From Thursday, Feb. 15th to Sunday, Feb. 18th, the School of Music, Theatre & Dance will be presenting “You For Me For You” at the Lydia Mendelssohn Theater. Written by playwright Mia Chung, “You For Me For You” explores a country that still remains a mystery to most of the world: North Korea.

“You For Me For You,” directed by Priscilla Lindsay, is a story of the attempted escape of two sisters from North Korea. The cautious older sister Minhee, played by SMTD sophomore Amanda Kuo, is deeply devoted to her country, despite the havoc the regime has wreaked on her life. Junhee, the ambitious and adventurous younger sister, is played by SMTD freshman Levana Wang. Juxtaposed with her sister, Junhee will do anything to escape her home and reach the outside world. When Junhee attempts to cross the North Korean border, bringing Minhee with her, only one sister successfully leaves. This sister reaches New York City, while the other is left behind. Thus begins the parallel stories of Minhee and Junhee, each discovering themselves and each other through their metaphysically intertwined journeys.

The ties between these sisters, and the sisterly love that they possess for each other, are rich and beautiful, as is the contrast between their opinions and world views.

“Junhee is becoming more aware of the North Korean life that she’s living,” said Wang. As Junhee learns about the twisted nature of the North Korean regime and its strict rules against contact with the outside world, she yearns to get out.

Minhee, on the other hand, has been hurt in a multitude of ways by North Korea. Despite this, there’s an indescribable force that compels her not to leave.

“There’s a lot of history, not only familial history but the history of her nation, that she’s really proud of and unable to leave until she has to.” said Kuo. Minhee is tied up in the dark depths of the system and is in denial that her country could wrong her, even though it has so many times already.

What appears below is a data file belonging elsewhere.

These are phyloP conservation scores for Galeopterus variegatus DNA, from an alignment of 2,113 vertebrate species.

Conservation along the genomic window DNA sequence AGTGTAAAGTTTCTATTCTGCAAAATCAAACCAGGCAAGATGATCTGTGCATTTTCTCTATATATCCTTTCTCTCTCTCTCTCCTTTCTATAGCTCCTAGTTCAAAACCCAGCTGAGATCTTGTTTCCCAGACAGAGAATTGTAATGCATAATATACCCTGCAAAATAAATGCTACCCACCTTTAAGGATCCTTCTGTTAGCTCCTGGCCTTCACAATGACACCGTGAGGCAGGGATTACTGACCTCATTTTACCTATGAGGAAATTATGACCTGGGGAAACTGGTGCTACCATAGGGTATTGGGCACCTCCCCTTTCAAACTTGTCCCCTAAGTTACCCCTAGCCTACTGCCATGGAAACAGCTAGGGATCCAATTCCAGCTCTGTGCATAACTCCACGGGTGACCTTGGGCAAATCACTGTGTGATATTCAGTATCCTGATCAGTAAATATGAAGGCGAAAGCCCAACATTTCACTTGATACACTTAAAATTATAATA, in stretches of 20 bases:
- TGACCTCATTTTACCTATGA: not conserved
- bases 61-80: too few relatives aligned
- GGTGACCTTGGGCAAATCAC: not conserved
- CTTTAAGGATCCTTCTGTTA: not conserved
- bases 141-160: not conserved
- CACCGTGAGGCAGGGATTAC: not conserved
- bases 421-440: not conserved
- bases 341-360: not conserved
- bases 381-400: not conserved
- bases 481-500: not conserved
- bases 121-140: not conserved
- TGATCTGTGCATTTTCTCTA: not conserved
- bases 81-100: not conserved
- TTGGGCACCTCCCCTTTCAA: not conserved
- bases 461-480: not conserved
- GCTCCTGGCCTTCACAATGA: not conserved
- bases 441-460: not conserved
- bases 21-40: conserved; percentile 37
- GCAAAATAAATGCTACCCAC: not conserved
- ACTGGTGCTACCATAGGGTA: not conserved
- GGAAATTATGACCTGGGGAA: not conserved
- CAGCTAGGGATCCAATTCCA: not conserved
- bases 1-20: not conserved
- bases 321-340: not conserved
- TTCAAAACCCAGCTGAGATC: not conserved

“To leave your country is a disgrace to your family,” Kuo said when describing Minhee’s point of view. It’s as if Minhee can’t stand to betray her nation because she doesn’t know anything else.

“You For Me For You” is set in modern times, and its parallels to the relationship between North Korea and America are incredibly important.

“It’s so terrifying when you read it on a screen,” said Kuo of President Trump’s current online exchanges with North Korea’s leader Kim Jong-un. “But it’s so important to see two people up there who are just as terrified. In fact, even more so,” Kuo said of the sisters.

And, that’s exactly what this play aims to do.

“Rather than talking about North Korea as something that is nebulous… you see a real human experience that is very relatable. You feel for the two sisters,” said Kuo. By humanizing Minhee and Junhee, Americans will be able to see that there’s so much more to North Korea than a relentless and authoritarian regime. There are real people and real emotions.

“It’s scary to see that these two worlds aren’t as far apart as we think,” said SMTD sophomore Mallory Avnet, when speaking of America and North Korea. Avnet plays multiple versions of a woman named Liz — a character that was born and raised in America and contrasts the struggle of Minhee and Junhee’s lives under a dictatorship.  

Above all, “You For Me For You” is a story about “Love in a multitude of ways; between men and women, between sisters, family and people and their country,” said Wang.

There is a free reception at 9:30 p.m. in the Michigan League Hussey Room following the opening show on Thursday night, sponsored by the Department of Theatre & Drama and the LSA Nam Center for Korean Studies. After Friday’s show, an open discussion will be directed by Mia Chung and Priscilla Lindsay that is free and open to the public.

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